Water quality in rivers is influenced by natural factors and human activities that interact in complex and nonlinear ways, which make water quality modelling a challenging task. The concepts of complex networks (CN), a recent development in network theory, seem to provide new avenues to unravel the connections and dynamics of water quality phenomenon, including clandestine teleconnections. This study aims to explore the spatial patterns of water quality using the CN concepts, at both catchment scale and larger national scale. Three major water quality parameters, i.e. dissolved oxygen (DO), permanganate index (COD Mn), and ammonia nitrogen (NH 3-N) are considered for analysis. Weekly data over a period of 12 years (since 2006) from 91 monitoring stations across China are analysed. Degree centrality and clustering coefficient methods are employed. The results show that the degree centrality and clustering coefficients values for water quality indicators is DO > NH 3-N > COD Mn at both basin scale and national scale. Since COD Mn is more sensitive to the upstream point source pollution, as it depends upon the locality and human activities, it leads to a higher heterogeneity of CN indexes even among spatially closer stations. NH 3-N comes next due to the identical pollution level and degradation process in a certain spatial extension. Meanwhile, DO shows good regional connectivity in line with the strong diffusivity. However, the CN characteristic is relatively inconspicuous in large basins and nationwide scale, which indicates the regional impact on water quality fluctuation and CN analysis. These original findings boost a comprehensive understanding of water quality dynamics and enlighten novel methods for environment system analysis and watershed management.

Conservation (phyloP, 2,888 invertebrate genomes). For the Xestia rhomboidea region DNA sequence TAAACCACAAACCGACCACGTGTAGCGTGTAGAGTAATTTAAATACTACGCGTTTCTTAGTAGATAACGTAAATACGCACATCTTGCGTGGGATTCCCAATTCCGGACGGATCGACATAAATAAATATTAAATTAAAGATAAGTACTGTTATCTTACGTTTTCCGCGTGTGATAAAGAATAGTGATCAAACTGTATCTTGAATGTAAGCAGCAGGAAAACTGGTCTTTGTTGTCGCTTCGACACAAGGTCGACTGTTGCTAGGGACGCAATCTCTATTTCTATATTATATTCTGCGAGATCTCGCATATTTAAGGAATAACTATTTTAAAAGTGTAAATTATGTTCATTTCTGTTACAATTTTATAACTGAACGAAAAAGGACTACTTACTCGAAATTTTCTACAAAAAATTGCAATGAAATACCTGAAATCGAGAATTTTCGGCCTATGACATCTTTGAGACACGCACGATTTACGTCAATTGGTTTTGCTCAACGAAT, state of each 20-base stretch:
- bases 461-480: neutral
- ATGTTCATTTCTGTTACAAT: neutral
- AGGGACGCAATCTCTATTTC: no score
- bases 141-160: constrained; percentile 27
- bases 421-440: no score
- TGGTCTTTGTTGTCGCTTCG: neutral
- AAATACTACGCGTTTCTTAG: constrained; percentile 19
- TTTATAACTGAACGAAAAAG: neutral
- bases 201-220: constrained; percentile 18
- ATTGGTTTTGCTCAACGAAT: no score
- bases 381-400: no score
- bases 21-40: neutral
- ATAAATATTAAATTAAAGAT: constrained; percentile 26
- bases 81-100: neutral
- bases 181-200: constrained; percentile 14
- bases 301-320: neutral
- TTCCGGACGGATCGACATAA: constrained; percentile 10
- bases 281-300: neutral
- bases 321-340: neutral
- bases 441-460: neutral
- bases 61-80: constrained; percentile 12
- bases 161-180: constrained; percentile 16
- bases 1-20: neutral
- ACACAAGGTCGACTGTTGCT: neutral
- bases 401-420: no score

Remotely sensed evapotranspiration (ETRS) is increasingly used for streamflow estimation. Earlier reports are conflicting as to whether ETRS is useful in improving streamflow estimation skills. We believe that it is because earlier works used calibrated models and explored only small subspaces of the complex relationship between model skills for streamflow (Q) and ET. To shed some light on this complex relationship, we design a novel randomized, large sample experiment to explore the full ET-Q skill space, using seven catchments in Vietnam and four global ETRS products. For each catchment and each ETRS product, we employ 10,000 SWAT (Soil and Water Assessment Tool) model runs whose parameters are randomly generated via Latin Hypercube sampling. We then assess the full joint distribution of streamflow and ET skills using all model simulations. Results show that the relationship between ET and streamflow skills varies with regions, ETRS products, and the selected performance indices. This relationship even changes with different ranges of ET skills. Parameter sensitivity analysis indicates that the most sensitive parameters could have opposite contributions to ET and streamflow skills. Conditional probability assessment reveals that with certain ETRS products, the probabilities of having good streamflow skills are high and increase with better ET skills, but for other ETRS products, good model skills for streamflow are only achievable with certain intermediate ranges of ET skills, not the best ones. Overall, our study provides a useful approach for evaluating the value of ETRS for streamflow estimation.